Forty Years On

Emma Armitage and Ben Jones dispel some of the myths that surround the evolution of standards, as historic A-level Computer Science papers come to light

Apples and orangesAQA recently uncovered A-level Computer Science specifications and exam papers that date back to 1971 – a time when schools had to demonstrate that students had access to a computer before they were permitted to enter the exam. The discovery made national news and the BBC highlighted some of the changes between the historical and contemporary subject matter: while students in the 1970s had to tackle complex binary code, modern computers now handle most of the maths, which frees students to engage with creative programming.

Qualifications must keep pace with developments in the wider field; however, grade standards must also evolve to reflect these changes. If computing students in 2016 do not have to grapple with the challenging mathematics faced by students in 1971, does that mean standards have fallen? Not necessarily, because current students are required to master skills that their counterparts were not, such as app design.

How can we maintain the standard required of, for instance, a grade A, and what does that standard represent?

Some changes are due to the subject content slowly evolving over the lifetime of a specification. These can, in principle, be incorporated by examiners’ adapting the mark schemes to reward students for referencing new ideas and developments in the field. This type of incremental change is similar to the changing shape of a river: if you looked at the same river every day you wouldn’t notice how erosion is reshaping it, but if you visited it at the beginning and end of a decade the change would be more noticeable.

Other changes are larger and more abrupt, typically occurring in periods of curriculum reform, when new topics are introduced into a specification (and obsolete ones discarded) to reflect changes in subject content. Comparing scripts from pre- and post-specification change (and certainly across decades) would be like comparing apples and oranges. Awarding on the basis of a direct comparison of knowledge, understanding and skills would doubtless cause grade outcomes to plummet because current students would be being judged on things that are now obsolete. This would be both inappropriate and unfair.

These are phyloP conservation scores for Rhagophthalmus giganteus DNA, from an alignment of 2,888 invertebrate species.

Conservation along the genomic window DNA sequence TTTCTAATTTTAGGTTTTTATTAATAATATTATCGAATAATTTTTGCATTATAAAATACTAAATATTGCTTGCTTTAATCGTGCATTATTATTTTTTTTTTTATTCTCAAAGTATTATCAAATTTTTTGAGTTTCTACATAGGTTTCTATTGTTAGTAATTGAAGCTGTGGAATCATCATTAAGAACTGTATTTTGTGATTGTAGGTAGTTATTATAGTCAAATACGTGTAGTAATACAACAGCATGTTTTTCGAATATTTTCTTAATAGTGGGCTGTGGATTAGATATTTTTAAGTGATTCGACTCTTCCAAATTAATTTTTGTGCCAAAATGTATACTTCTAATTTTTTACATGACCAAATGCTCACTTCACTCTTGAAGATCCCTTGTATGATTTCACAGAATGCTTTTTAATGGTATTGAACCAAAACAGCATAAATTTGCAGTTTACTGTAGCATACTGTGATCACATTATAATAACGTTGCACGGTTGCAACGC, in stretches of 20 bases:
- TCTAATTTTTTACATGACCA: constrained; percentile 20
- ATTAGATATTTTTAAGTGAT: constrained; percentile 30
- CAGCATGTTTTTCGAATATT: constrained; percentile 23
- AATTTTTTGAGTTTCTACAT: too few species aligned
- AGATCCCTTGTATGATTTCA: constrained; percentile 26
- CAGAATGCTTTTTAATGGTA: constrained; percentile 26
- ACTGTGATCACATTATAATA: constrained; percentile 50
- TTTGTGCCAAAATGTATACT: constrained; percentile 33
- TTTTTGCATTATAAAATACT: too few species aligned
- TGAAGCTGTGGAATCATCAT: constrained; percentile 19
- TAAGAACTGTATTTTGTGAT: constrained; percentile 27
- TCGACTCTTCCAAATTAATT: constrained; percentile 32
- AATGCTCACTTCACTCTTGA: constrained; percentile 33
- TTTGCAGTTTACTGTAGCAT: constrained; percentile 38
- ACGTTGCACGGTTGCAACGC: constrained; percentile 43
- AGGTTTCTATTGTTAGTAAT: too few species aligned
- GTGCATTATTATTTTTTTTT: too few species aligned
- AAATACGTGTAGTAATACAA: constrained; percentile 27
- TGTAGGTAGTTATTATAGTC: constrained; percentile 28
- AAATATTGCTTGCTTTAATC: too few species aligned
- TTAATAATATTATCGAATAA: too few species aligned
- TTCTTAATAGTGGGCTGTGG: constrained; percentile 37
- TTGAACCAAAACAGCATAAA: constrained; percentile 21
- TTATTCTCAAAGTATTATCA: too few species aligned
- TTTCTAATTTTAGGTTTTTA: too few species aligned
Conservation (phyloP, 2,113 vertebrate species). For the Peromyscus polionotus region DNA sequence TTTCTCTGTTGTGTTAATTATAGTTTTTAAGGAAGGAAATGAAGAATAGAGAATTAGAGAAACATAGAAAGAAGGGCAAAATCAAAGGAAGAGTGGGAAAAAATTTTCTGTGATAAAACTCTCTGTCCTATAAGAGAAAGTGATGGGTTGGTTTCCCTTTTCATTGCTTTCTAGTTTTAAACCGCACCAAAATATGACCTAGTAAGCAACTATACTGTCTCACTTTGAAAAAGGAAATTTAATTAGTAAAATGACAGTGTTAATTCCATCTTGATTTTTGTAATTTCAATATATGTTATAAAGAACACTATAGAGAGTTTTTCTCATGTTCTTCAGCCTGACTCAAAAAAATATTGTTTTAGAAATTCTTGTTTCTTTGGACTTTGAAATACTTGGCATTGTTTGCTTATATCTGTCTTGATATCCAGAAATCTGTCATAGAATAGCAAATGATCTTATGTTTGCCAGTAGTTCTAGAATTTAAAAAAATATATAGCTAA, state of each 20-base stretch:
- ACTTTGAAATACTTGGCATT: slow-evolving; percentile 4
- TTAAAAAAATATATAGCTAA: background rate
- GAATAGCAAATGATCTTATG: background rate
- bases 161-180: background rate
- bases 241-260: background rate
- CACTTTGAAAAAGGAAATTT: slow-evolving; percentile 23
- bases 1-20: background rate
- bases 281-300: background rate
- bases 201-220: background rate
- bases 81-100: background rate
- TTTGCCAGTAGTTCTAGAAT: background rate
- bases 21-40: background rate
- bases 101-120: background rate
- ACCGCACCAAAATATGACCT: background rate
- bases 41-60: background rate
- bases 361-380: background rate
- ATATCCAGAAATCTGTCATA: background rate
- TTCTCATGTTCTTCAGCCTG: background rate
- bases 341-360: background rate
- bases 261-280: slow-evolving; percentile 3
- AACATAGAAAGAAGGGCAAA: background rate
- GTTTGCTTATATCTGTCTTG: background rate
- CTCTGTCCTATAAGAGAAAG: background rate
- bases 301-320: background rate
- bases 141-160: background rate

Clearly there is no simple solution to this challenge – whether the changes to content are incremental or larger – but these questions are the subject of ongoing research within CERP; in both instances, the availability of increasingly sophisticated statistical advice ensures that the fairness, validity and defensibility of the awards is improved.

The story of A-level Computer Science stands as a salutary warning against making uninformed pronouncements about ‘dumbing down’. It is a truer reflection to say that standards have evolved rather than deteriorated or risen; a thought exemplified in Alan Bennett’s play, appropriately enough entitled, Forty Years On:

Parent: ‘Have you ever thought, headmaster, that your standards might perhaps be a little out of date?’

Headmaster: ‘Of course they’re out of date. Standards are always out of date. That is what makes them standards.’

Emma Armitage and Ben Jones

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